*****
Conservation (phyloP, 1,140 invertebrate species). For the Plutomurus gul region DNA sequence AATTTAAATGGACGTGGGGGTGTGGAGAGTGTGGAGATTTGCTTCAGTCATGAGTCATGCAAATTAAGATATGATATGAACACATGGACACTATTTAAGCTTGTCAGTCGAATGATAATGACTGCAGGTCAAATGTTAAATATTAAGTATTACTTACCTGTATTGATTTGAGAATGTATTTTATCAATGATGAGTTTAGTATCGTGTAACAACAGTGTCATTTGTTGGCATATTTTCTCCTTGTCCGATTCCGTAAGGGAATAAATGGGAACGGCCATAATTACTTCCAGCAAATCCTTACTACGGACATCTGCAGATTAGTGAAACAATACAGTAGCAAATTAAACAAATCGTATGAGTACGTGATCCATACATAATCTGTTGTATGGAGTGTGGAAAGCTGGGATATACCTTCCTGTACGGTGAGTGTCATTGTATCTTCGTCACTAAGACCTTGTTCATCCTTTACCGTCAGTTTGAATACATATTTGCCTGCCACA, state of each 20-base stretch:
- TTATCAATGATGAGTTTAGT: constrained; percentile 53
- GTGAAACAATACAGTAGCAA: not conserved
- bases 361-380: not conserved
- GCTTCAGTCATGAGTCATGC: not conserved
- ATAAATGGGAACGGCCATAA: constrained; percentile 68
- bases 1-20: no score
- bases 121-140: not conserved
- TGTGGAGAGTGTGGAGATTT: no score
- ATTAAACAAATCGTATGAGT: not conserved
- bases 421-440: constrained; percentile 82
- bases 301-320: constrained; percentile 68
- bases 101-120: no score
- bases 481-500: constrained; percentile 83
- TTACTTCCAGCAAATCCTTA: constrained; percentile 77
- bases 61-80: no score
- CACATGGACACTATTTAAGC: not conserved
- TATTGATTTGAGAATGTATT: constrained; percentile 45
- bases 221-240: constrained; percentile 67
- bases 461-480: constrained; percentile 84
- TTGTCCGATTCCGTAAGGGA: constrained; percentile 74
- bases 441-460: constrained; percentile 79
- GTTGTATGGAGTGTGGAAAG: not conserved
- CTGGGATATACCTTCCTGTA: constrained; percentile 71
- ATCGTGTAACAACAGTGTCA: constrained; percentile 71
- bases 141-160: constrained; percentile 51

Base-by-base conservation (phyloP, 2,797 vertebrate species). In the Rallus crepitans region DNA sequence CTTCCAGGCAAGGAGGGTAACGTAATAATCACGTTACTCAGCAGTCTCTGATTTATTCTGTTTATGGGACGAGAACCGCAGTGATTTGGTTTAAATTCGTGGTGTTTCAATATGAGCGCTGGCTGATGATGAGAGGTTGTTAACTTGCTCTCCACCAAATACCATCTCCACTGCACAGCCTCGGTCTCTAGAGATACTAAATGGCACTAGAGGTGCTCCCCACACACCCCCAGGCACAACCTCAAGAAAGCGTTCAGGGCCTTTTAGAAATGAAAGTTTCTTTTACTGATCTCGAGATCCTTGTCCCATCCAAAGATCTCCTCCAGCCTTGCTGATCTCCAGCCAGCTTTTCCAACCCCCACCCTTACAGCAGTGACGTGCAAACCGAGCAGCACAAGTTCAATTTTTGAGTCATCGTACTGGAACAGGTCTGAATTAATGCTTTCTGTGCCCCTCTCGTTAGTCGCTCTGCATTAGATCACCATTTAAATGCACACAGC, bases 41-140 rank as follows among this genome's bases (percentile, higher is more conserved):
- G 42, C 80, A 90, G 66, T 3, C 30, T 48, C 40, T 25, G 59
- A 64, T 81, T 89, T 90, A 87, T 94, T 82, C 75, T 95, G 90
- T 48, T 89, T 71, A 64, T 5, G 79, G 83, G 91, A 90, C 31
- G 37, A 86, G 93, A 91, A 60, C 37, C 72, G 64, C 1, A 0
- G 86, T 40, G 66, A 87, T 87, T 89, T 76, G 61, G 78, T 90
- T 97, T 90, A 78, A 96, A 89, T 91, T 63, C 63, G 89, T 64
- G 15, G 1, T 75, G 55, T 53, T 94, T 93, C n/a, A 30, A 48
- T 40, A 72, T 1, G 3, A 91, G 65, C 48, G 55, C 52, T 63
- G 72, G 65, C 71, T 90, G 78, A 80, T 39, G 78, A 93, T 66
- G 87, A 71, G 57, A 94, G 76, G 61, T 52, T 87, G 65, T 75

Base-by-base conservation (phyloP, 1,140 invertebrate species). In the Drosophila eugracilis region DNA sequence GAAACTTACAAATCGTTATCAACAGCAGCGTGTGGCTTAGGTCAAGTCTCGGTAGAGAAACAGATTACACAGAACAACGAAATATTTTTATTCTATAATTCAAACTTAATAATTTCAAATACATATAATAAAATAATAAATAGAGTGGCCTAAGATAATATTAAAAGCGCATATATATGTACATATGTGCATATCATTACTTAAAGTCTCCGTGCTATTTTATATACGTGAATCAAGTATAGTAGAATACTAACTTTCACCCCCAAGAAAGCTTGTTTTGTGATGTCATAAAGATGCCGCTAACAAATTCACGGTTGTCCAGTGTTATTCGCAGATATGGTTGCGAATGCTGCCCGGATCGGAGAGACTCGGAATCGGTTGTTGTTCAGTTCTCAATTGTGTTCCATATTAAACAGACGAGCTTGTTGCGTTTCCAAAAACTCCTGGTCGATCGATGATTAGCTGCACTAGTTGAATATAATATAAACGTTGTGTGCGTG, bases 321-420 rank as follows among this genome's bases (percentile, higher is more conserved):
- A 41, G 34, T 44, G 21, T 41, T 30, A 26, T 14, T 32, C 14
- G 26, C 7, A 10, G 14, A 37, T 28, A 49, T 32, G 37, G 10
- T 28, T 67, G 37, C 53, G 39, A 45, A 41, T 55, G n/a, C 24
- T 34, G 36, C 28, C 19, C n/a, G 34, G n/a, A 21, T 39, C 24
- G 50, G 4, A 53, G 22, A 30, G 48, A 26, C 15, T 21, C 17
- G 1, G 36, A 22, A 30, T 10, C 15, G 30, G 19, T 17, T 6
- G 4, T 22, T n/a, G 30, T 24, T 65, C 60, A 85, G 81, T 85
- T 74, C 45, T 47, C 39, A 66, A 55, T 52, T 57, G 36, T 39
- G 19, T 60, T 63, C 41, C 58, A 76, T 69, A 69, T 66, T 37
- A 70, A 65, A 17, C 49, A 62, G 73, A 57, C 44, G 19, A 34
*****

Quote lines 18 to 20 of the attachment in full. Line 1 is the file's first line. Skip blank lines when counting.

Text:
- TATTGATTTGAGAATGTATT: constrained; percentile 45
- bases 221-240: constrained; percentile 67
- bases 461-480: constrained; percentile 84